by Jansen Allen

You wake up in the morning, while still lying in bed you leisurely scroll through your Facebook feed and check Twitter for the latest radical tweets from today’s celebrity politicians. Your morning ritual continues, as you sip your daily double-double and pull your car out of the parking space, your favourite playlist blares on Spotify. Lunchtime rolls around and you snap a picture of your meal to share with all your friends on Instagram. After a busy day at work, you come home to cuddle up to your significant other and ask Alexa to play a feel-good movie on your smart TV. It’s just you, your partner, and nearly every tech company whose apps you’ve downloaded onto your devices.

Privacy has been brought to the forefront of the global conversation in recent years. Individuals are outraged at the lack of privacy, and they have been losing it at an exponential rate. In this day and age privacy is no longer a given, privacy is a luxury that not many do not have the option to retain. And there are two domains in which privacy is being lost, the web and the actual physical world.

While on the web, using social media, downloading apps and engaging in many more day-to-day online activities, individuals agree to numerous ludicrous terms of service that strip their rights to privacy. In the offline world everyone should be aware that they have an online dossier which anyone can view anytime. This all means that privacy is a thing of the past for most people. At this point in time your whole life is online data, a series of number which are shared publicly; because of this privacy is virtually extinct.

With technology constantly evolving, companies have been quick to jump on the opportunity to harvest data from millions of individuals and use it for profit, many of whom have no idea. It is extremely important to read the terms of service for online services, as with any product, as they do carry weight. Many of the terms of service of social media platforms mention the collection of data and content. This content collection can include ownership rights. With respect to platforms like Instagram, any picture you post becomes the company’s property. They could mass produce a picture without the permission of the user who posted it, and they would not be able to do anything as they already agreed to it within the terms of service.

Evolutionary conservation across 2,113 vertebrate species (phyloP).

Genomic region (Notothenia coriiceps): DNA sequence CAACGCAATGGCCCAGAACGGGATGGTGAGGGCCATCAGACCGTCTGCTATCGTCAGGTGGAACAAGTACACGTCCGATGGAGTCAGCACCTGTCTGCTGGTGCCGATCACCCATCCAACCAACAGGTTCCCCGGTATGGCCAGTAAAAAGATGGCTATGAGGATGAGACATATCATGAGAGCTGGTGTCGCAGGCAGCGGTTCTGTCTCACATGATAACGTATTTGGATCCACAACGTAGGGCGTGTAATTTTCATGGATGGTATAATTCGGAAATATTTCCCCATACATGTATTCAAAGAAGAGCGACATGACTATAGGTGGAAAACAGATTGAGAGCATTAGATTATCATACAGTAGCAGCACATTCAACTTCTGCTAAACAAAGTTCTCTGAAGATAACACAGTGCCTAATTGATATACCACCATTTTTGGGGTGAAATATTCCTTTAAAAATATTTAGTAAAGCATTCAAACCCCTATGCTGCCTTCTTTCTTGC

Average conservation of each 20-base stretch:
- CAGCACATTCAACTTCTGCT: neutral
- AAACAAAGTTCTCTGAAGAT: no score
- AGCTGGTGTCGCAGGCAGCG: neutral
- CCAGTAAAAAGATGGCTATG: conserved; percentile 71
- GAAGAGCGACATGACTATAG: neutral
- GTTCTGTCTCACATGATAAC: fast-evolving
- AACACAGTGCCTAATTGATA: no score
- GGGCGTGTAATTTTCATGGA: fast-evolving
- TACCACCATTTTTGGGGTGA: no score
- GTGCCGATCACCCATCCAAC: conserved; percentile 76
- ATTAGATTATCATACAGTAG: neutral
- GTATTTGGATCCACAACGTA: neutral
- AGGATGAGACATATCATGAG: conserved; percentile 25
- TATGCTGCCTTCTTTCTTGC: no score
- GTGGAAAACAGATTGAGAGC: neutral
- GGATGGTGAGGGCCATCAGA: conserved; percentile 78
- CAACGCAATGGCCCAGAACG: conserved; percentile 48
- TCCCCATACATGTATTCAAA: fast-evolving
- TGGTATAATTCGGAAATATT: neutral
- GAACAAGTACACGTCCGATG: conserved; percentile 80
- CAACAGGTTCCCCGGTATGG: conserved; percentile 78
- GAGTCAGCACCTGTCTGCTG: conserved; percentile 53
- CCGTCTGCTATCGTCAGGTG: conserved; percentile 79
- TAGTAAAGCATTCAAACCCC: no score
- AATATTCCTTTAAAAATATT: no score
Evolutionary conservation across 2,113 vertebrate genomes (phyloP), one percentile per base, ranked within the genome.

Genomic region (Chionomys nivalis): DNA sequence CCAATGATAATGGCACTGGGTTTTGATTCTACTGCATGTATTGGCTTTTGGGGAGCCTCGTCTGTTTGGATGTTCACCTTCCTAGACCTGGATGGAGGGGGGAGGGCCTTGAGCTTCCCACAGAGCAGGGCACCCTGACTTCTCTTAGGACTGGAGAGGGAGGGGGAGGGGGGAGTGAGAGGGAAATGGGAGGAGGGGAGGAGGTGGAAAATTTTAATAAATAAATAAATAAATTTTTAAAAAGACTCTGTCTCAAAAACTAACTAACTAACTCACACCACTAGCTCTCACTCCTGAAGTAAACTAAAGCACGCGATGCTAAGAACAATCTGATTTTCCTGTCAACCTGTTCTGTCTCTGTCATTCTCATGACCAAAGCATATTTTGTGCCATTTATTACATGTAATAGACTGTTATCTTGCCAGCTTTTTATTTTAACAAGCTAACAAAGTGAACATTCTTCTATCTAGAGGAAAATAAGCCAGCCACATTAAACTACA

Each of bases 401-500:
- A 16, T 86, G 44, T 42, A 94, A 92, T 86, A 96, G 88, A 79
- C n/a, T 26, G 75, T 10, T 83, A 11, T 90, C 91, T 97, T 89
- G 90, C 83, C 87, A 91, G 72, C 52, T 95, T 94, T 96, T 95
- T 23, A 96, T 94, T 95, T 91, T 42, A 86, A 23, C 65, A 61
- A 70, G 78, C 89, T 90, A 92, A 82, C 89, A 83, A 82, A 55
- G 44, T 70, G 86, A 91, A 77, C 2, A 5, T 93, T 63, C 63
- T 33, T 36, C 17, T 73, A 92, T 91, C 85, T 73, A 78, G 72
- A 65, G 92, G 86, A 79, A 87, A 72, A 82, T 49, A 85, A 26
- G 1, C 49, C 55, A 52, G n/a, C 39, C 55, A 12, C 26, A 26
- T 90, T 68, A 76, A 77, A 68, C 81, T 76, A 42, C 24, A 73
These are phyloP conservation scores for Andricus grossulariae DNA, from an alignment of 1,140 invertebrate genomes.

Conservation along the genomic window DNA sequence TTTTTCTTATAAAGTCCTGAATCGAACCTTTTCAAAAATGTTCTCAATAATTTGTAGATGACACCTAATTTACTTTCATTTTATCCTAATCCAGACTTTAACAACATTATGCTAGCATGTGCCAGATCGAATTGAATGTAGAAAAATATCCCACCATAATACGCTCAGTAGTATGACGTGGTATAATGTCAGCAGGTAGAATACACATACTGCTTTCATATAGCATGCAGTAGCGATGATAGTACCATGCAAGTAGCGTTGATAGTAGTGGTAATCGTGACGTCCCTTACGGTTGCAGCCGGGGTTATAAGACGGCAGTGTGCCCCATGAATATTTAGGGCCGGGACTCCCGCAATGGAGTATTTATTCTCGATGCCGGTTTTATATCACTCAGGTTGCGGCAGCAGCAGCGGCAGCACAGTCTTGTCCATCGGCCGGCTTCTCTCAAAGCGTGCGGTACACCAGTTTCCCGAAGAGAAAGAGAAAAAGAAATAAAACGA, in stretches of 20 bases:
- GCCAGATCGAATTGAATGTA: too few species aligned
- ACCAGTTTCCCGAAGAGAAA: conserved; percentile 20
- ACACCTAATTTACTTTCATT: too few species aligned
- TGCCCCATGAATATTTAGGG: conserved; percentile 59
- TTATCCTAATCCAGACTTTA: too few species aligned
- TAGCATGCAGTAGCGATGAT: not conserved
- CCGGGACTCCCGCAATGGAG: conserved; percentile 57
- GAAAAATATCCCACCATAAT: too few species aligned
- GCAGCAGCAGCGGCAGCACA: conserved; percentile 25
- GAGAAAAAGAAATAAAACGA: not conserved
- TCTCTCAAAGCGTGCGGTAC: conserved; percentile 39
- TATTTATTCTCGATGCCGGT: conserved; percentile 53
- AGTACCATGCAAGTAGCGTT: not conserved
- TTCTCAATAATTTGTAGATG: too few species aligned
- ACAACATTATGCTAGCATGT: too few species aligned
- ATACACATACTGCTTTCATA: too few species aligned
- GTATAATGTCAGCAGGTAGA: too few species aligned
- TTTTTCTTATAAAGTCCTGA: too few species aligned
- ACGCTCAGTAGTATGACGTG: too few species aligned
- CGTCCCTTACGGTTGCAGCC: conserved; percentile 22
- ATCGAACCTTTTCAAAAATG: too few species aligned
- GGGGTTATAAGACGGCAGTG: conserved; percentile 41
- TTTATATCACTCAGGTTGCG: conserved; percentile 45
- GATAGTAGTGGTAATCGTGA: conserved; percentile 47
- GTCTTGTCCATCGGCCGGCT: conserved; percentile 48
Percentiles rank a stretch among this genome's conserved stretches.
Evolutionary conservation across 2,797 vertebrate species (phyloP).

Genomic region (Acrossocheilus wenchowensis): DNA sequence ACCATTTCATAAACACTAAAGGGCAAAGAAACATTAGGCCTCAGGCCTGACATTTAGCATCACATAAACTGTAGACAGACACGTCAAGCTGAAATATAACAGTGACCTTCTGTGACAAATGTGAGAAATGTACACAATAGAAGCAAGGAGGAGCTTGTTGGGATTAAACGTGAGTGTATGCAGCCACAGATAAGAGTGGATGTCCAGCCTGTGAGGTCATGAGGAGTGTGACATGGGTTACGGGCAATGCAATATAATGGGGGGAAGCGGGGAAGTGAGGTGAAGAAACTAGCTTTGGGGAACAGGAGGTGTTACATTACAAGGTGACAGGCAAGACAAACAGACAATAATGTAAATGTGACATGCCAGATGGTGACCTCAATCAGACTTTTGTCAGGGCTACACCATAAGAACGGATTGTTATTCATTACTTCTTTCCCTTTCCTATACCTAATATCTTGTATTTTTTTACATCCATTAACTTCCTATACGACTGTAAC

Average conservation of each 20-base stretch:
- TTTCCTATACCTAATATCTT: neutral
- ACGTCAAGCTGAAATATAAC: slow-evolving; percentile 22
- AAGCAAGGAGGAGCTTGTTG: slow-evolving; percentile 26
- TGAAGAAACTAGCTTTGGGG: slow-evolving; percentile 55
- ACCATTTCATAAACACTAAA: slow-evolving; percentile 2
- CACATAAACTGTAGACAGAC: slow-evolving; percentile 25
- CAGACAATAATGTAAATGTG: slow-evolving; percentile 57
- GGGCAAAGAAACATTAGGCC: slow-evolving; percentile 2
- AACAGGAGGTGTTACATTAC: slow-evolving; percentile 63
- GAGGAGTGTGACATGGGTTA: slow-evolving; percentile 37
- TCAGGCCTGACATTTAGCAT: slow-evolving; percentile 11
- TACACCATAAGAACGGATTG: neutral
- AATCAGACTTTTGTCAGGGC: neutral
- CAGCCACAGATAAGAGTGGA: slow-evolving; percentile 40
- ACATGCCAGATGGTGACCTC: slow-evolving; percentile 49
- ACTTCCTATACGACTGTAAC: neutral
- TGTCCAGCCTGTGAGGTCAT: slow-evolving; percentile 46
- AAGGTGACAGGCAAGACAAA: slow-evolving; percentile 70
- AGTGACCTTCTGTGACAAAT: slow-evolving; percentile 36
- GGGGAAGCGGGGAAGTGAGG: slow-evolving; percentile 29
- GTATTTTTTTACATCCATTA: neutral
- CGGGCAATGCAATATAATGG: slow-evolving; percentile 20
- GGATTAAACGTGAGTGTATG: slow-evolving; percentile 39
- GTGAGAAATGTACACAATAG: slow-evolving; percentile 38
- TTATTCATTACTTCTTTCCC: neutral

This is just the tip of the iceberg, in Facebook’s terms of service you agree to keep all your personal information up to date, you agree to allow the site to use cookies, you agree to grant them use of your pictures, name and information for commercial use and much more. If you allow a site to use cookies, this allows them to monitor you Internet usage even while not on that site. This includes seeing what you’re buying on Amazon, seeing what education or occupational content you’re looking at, and much more, they can see everything.

Agreeing to allow Facebook to use your picture, name, and data for commercial use could play out in a number of ways. The simplest is that they could sell a picture of you to a company who would then use that picture in order to make a banner for a website. It doesn’t end there, they are allowed to sell your data to companies for profit.

As was mentioned earlier, it’s not just a lack of privacy online, now individuals have full digital dossiers. Facebook accounts that were opened ten years ago, Twitter, Google Plus, Instagram, all of it. Your whole life can be read and observed via the Internet by examining your digital dossier.

Many employers will examine an applicant’s digital dossier, around 70% in fact. Anyone that knows your name can look you up, employers, friends, strangers, and it’s even easier if they know what city you live in. if they individual hasn’t set strict privacy settings, then their information is open the public.

Privacy is a luxury which few of us still have. When your online activity is monitored, and you online profiles can be easily ‘stalked’ by anyone, is anywhere safe, can you even have privacy? Smart TVs, Amazon’s Alexa and Google Home all monitor your activity, they even know what hours in your house are ‘peak hours’, and which are resting hours. Privacy and digital technology cannot coexist. When you’re constantly being tracked online, can privacy ever be reclaimed?